Two days ago we visited the architect and his assistant and sat before a computer to design our kitchen cabinetry. In the States that would mean going to a Home Depot or a kitchen cabinet store, where you’d go through a catalog of, say, Kraft Maid cabinets, and basically point. “I want that one and that one, plus the lazy Susan.” The cabinets are then ordered and pieced together in your kitchen like a jigsaw puzzle, with an occasional filler strip to cover up any boo-boos or empty spaces.

Here every piece is custom made, so you start with a blank piece of paper and after an hour or so, work up to a splitting headache. Stew, probably because he does most of the cooking, retained his interest. I just zoned out.

It’s not just a base cabinet with a drawer on top and two shelves underneath, behind a door. There are really no standard sizes or configurations, so you have to decide everything from the width and depth of the cabinet, the depth of the drawers (silverware, kitchen utensils or pots and pans?) How many shelves below? Stationary or the pull-out kind?

We were there for nearly 90 minutes and didn’t even get to the countertop material or the type of wood. The center island? Square, rectangular? Where do you want the small sink? What kind of cabinets underneath? Are the stools facing the terrace, the living room or the stove?

And after all that, we forgot to put an electric outlet in the island. Get out the chisel and hammer to bring out an electric line. But wait, the box in the ceiling now doesn’t square with the island below. More chiseling, I’m afraid, to move that sucker.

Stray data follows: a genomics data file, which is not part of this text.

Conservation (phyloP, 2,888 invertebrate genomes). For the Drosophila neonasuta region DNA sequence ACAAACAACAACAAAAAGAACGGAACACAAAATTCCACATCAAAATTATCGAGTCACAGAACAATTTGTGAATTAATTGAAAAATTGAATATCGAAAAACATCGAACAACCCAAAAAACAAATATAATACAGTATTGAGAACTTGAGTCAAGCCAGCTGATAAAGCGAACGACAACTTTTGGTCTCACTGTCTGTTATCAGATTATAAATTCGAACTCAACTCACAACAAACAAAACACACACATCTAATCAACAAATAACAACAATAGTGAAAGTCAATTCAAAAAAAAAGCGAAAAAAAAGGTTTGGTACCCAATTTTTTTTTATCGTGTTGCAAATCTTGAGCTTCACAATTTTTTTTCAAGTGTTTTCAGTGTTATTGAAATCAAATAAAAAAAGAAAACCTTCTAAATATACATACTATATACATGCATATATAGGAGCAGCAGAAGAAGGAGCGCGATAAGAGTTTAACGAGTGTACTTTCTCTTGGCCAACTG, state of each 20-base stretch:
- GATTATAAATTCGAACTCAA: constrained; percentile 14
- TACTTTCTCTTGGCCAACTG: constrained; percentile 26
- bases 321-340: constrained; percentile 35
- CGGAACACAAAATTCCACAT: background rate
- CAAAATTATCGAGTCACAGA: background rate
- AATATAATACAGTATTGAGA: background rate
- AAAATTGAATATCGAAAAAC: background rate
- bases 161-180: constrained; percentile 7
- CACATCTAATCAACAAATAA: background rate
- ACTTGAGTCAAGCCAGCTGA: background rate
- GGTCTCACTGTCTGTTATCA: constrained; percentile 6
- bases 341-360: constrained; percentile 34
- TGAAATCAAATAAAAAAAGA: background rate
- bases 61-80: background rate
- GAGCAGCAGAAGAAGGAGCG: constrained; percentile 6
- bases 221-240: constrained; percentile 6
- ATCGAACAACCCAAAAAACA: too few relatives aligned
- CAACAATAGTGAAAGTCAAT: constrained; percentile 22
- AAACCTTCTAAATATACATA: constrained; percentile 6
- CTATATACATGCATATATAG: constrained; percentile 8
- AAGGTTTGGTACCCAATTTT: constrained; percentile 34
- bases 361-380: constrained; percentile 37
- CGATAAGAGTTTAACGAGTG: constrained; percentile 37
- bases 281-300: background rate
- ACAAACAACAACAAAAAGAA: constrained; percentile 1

Fresh pepper for your salad?

Then come main-course decisions that somehow weren’t made when the original blueprints were drawn up.

Yesterday we had to consider a sample of the outside doors and windows. Do you like the design? Clear glass or translucent for the doors? How thick? Where does the lock go? What kind of lock? What color metal? Somebody said green. Who? What shade of green? I don’t remember. Will have to look at the Comex paint block of hundreds of paint chips and dozens of greens.

What kind of potatoes? Hash, mashed, baked or home fries? How would like the meat done?

When we get to the windows, we’ll have to decide on mechanisms, size of side panels, number of openings, kind of glass, which openings get screens.

Makes you pine for the days of Pella or Andersen windows, which went directly from the box to standard-size hole in the wall. Boring but quick and convenient.

Naturally, much of the extra work in our house is self-inflicted. We wanted “interesting,” “unique” and “personal.” And instead of dragging an extension cord to the nearest electric pole, we turned the house into a high school science experiment.

We don’t regret it, despite all the head-scratching, questions and decisions. Next week we’re supposed to pick the material for the kitchen countertops. No cement or ceramic tiles, we know that. But is it granite or Silestone? What color, shade and patterns?

And what would you like for desert, folks? Key Lime Pie, Cheesecake, Bread Pudding, Apple Pie–with ice cream?–or Tirami….?

Oh, please, just bring me the check.